San Diego, CA (PRWEB) May 26, 2014
Grass have brown patches that never turn green? Lawn suffering from irregularly shaped dead patches? These horrifying results could be due to ravenous grubs looking for a full meal in that beautiful, lush green lawn, as well as the hungry moles and other mammals who eat them. The only suggested all encompassing sure fix is with severe pest and mole control from Gopher Patrol. According to Tech Supervisor Brandon Rodriguez, “Our company uses all inclusive treatment programs to promote full and healthy lawns.”
The most common ones seen are white and creamy colored. They are a beetle larvae that has a “C” for cookie shape. Here are just a few helpful hints in trying to keep an eye on those pests:
If there are dead patches...They may be due to grubs feeding that occurred the previous fall. To check, lift a piece of your turf. If grubs are the culprit, the dead patch will roll up like a carpet, or you’ll be able to pull up the grass and see that it has no roots.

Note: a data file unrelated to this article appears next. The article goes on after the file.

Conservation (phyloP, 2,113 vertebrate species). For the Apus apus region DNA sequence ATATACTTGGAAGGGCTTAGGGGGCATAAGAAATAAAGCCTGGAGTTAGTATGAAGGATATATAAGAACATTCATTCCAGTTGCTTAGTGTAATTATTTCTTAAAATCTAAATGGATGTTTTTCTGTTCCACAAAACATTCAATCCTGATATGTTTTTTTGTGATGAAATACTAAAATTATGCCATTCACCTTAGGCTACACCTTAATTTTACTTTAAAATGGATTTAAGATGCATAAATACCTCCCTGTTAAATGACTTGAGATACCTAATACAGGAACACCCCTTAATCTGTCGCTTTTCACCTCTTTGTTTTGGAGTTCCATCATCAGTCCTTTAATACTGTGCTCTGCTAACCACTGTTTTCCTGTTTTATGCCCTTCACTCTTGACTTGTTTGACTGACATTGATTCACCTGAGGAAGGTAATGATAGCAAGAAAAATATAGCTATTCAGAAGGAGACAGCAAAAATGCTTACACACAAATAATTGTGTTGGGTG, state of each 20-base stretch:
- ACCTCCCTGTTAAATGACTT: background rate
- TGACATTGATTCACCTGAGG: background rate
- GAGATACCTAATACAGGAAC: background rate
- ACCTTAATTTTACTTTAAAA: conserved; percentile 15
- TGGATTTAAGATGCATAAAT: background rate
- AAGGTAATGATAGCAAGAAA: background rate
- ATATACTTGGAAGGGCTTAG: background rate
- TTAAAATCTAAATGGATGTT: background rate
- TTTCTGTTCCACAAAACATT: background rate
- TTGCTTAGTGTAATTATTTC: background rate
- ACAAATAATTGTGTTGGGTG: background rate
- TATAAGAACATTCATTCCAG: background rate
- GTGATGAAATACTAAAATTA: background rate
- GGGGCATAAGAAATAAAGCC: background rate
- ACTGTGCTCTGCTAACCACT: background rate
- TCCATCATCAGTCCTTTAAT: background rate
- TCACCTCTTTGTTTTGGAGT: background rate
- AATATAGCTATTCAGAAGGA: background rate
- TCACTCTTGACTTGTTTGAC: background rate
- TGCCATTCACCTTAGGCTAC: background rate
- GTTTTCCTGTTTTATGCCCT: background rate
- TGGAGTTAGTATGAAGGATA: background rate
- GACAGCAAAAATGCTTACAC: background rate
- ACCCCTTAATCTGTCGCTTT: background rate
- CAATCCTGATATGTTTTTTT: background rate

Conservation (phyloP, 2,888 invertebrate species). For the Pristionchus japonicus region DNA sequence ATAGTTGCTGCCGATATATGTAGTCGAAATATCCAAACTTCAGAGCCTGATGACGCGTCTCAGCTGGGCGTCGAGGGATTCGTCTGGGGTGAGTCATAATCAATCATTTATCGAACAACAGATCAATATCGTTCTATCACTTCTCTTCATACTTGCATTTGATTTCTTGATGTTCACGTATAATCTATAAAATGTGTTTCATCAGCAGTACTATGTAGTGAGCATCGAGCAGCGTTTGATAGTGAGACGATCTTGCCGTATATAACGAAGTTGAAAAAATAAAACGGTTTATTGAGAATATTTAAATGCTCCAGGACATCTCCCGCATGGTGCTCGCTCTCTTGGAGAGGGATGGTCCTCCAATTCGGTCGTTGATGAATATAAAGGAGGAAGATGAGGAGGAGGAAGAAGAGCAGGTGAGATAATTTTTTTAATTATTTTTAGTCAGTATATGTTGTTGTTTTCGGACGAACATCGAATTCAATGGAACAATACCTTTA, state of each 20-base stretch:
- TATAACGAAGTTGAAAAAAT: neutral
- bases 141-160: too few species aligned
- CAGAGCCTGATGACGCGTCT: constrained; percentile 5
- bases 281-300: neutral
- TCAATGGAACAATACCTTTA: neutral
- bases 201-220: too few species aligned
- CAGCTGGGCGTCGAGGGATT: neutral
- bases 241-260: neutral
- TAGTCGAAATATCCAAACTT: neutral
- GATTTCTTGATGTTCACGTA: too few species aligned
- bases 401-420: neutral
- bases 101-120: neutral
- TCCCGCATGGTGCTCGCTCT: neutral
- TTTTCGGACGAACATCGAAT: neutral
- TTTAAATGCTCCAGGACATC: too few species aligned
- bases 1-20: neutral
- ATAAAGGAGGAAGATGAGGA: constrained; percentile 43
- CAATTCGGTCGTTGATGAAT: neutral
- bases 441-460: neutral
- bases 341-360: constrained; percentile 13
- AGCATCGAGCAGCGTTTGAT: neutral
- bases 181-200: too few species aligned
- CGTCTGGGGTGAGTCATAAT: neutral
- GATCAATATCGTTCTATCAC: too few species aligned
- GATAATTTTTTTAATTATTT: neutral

If there are irregularly shaped dead patches…They will appear in your well-irrigated lawn in late summer or early fall. Check the turf using the technique just mentioned.
If the turf has become spongy…Sometimes sponginess can be detected before extensive brown patches appear. With well-watered lawns, sponginess may be the first clue that grubs are present.
Birds, skunks, armadillos, raccoons or moles will destroy lawns – they eat grubs and are trying to uncover them.
Grubs CAN and WILL take over and destroy a lawn in one summer. In its first instar, or earliest stages of larvae development, the Scarab Beetle grub feeds on the turf roots just below the soil surface. This damage generally occurs in Spring, however, the actual damage does not become apparent until the hot dry days of Summer set in. With an extended period of hot dry weather the top layer of soil dries out completely! The grass roots – being sheared off just below the soil – are unable to absorb any water or moisture from the soil and consequently the lawn dies in the patches where the grubs have been active. If left untreated, the population will grow and there will be more problems with other outdoor pests such as gophers coming to visit and helping to destroy the lawn.